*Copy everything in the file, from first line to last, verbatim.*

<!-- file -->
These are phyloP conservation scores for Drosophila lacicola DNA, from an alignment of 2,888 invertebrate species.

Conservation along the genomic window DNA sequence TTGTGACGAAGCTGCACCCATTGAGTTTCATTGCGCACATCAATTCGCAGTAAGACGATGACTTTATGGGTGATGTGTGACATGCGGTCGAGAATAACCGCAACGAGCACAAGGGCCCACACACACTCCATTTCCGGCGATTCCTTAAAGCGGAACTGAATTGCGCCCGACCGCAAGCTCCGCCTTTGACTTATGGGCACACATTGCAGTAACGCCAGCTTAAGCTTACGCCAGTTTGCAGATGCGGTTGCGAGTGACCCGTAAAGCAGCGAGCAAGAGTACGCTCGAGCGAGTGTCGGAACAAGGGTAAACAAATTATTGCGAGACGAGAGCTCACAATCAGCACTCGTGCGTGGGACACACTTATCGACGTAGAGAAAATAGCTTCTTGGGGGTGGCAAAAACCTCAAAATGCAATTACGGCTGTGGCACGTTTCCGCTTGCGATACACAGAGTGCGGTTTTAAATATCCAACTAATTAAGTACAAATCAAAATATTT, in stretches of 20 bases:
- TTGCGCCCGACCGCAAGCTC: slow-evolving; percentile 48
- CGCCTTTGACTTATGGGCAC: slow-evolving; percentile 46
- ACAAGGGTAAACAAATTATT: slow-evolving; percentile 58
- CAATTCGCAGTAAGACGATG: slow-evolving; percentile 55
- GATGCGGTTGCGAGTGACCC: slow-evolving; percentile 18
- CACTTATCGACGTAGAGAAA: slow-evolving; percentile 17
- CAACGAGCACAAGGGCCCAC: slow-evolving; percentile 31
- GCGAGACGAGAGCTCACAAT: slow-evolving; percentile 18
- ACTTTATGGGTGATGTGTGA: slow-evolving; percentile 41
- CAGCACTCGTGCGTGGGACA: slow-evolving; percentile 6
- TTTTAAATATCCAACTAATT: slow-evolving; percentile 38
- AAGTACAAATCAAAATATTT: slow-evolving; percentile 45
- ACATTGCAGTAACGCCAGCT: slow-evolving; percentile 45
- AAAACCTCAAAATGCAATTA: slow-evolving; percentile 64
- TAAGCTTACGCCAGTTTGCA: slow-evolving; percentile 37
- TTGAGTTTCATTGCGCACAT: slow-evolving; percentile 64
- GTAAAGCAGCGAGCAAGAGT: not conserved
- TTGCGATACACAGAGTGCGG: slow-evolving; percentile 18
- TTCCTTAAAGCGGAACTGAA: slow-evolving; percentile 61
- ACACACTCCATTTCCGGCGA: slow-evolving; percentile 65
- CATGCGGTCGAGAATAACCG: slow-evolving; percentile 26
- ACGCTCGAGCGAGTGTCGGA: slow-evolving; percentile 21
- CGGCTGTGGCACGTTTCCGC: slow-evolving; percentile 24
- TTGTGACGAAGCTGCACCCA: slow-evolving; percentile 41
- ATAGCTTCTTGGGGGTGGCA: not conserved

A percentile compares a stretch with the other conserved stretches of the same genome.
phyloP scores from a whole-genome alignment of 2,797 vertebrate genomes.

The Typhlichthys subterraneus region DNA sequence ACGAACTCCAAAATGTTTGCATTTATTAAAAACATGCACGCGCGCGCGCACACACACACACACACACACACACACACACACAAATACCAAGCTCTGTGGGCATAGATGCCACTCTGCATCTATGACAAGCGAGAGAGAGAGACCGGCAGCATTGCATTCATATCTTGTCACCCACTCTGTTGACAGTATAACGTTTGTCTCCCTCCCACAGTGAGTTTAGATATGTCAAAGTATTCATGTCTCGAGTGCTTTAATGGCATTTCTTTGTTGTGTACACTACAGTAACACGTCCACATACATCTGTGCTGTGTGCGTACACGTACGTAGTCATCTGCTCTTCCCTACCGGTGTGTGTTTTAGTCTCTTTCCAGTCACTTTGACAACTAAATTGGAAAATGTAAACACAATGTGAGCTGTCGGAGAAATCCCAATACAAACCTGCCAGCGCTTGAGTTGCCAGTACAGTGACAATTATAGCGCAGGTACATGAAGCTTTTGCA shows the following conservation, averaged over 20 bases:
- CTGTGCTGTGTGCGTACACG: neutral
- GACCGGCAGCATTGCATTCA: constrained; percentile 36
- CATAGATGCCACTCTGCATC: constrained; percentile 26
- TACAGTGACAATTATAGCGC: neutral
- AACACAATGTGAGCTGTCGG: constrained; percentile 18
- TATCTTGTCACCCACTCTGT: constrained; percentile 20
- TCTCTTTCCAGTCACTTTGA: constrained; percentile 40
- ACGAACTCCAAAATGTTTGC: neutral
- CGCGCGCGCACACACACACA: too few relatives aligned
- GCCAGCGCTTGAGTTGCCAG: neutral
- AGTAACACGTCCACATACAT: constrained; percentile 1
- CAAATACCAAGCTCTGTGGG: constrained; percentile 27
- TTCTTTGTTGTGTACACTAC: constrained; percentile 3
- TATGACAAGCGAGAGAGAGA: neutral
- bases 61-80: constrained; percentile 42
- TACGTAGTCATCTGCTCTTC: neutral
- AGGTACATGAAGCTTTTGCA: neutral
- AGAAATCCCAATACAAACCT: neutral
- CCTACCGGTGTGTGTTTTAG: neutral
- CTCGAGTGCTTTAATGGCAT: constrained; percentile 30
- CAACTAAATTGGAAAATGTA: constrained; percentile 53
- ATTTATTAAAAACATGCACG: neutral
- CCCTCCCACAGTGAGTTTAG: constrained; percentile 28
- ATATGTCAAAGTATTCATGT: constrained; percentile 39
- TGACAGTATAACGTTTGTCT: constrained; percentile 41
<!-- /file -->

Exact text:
These are phyloP conservation scores for Drosophila lacicola DNA, from an alignment of 2,888 invertebrate species.

Conservation along the genomic window DNA sequence TTGTGACGAAGCTGCACCCATTGAGTTTCATTGCGCACATCAATTCGCAGTAAGACGATGACTTTATGGGTGATGTGTGACATGCGGTCGAGAATAACCGCAACGAGCACAAGGGCCCACACACACTCCATTTCCGGCGATTCCTTAAAGCGGAACTGAATTGCGCCCGACCGCAAGCTCCGCCTTTGACTTATGGGCACACATTGCAGTAACGCCAGCTTAAGCTTACGCCAGTTTGCAGATGCGGTTGCGAGTGACCCGTAAAGCAGCGAGCAAGAGTACGCTCGAGCGAGTGTCGGAACAAGGGTAAACAAATTATTGCGAGACGAGAGCTCACAATCAGCACTCGTGCGTGGGACACACTTATCGACGTAGAGAAAATAGCTTCTTGGGGGTGGCAAAAACCTCAAAATGCAATTACGGCTGTGGCACGTTTCCGCTTGCGATACACAGAGTGCGGTTTTAAATATCCAACTAATTAAGTACAAATCAAAATATTT, in stretches of 20 bases:
- TTGCGCCCGACCGCAAGCTC: slow-evolving; percentile 48
- CGCCTTTGACTTATGGGCAC: slow-evolving; percentile 46
- ACAAGGGTAAACAAATTATT: slow-evolving; percentile 58
- CAATTCGCAGTAAGACGATG: slow-evolving; percentile 55
- GATGCGGTTGCGAGTGACCC: slow-evolving; percentile 18
- CACTTATCGACGTAGAGAAA: slow-evolving; percentile 17
- CAACGAGCACAAGGGCCCAC: slow-evolving; percentile 31
- GCGAGACGAGAGCTCACAAT: slow-evolving; percentile 18
- ACTTTATGGGTGATGTGTGA: slow-evolving; percentile 41
- CAGCACTCGTGCGTGGGACA: slow-evolving; percentile 6
- TTTTAAATATCCAACTAATT: slow-evolving; percentile 38
- AAGTACAAATCAAAATATTT: slow-evolving; percentile 45
- ACATTGCAGTAACGCCAGCT: slow-evolving; percentile 45
- AAAACCTCAAAATGCAATTA: slow-evolving; percentile 64
- TAAGCTTACGCCAGTTTGCA: slow-evolving; percentile 37
- TTGAGTTTCATTGCGCACAT: slow-evolving; percentile 64
- GTAAAGCAGCGAGCAAGAGT: not conserved
- TTGCGATACACAGAGTGCGG: slow-evolving; percentile 18
- TTCCTTAAAGCGGAACTGAA: slow-evolving; percentile 61
- ACACACTCCATTTCCGGCGA: slow-evolving; percentile 65
- CATGCGGTCGAGAATAACCG: slow-evolving; percentile 26
- ACGCTCGAGCGAGTGTCGGA: slow-evolving; percentile 21
- CGGCTGTGGCACGTTTCCGC: slow-evolving; percentile 24
- TTGTGACGAAGCTGCACCCA: slow-evolving; percentile 41
- ATAGCTTCTTGGGGGTGGCA: not conserved

A percentile compares a stretch with the other conserved stretches of the same genome.
phyloP scores from a whole-genome alignment of 2,797 vertebrate genomes.

The Typhlichthys subterraneus region DNA sequence ACGAACTCCAAAATGTTTGCATTTATTAAAAACATGCACGCGCGCGCGCACACACACACACACACACACACACACACACACAAATACCAAGCTCTGTGGGCATAGATGCCACTCTGCATCTATGACAAGCGAGAGAGAGAGACCGGCAGCATTGCATTCATATCTTGTCACCCACTCTGTTGACAGTATAACGTTTGTCTCCCTCCCACAGTGAGTTTAGATATGTCAAAGTATTCATGTCTCGAGTGCTTTAATGGCATTTCTTTGTTGTGTACACTACAGTAACACGTCCACATACATCTGTGCTGTGTGCGTACACGTACGTAGTCATCTGCTCTTCCCTACCGGTGTGTGTTTTAGTCTCTTTCCAGTCACTTTGACAACTAAATTGGAAAATGTAAACACAATGTGAGCTGTCGGAGAAATCCCAATACAAACCTGCCAGCGCTTGAGTTGCCAGTACAGTGACAATTATAGCGCAGGTACATGAAGCTTTTGCA shows the following conservation, averaged over 20 bases:
- CTGTGCTGTGTGCGTACACG: neutral
- GACCGGCAGCATTGCATTCA: constrained; percentile 36
- CATAGATGCCACTCTGCATC: constrained; percentile 26
- TACAGTGACAATTATAGCGC: neutral
- AACACAATGTGAGCTGTCGG: constrained; percentile 18
- TATCTTGTCACCCACTCTGT: constrained; percentile 20
- TCTCTTTCCAGTCACTTTGA: constrained; percentile 40
- ACGAACTCCAAAATGTTTGC: neutral
- CGCGCGCGCACACACACACA: too few relatives aligned
- GCCAGCGCTTGAGTTGCCAG: neutral
- AGTAACACGTCCACATACAT: constrained; percentile 1
- CAAATACCAAGCTCTGTGGG: constrained; percentile 27
- TTCTTTGTTGTGTACACTAC: constrained; percentile 3
- TATGACAAGCGAGAGAGAGA: neutral
- bases 61-80: constrained; percentile 42
- TACGTAGTCATCTGCTCTTC: neutral
- AGGTACATGAAGCTTTTGCA: neutral
- AGAAATCCCAATACAAACCT: neutral
- CCTACCGGTGTGTGTTTTAG: neutral
- CTCGAGTGCTTTAATGGCAT: constrained; percentile 30
- CAACTAAATTGGAAAATGTA: constrained; percentile 53
- ATTTATTAAAAACATGCACG: neutral
- CCCTCCCACAGTGAGTTTAG: constrained; percentile 28
- ATATGTCAAAGTATTCATGT: constrained; percentile 39
- TGACAGTATAACGTTTGTCT: constrained; percentile 41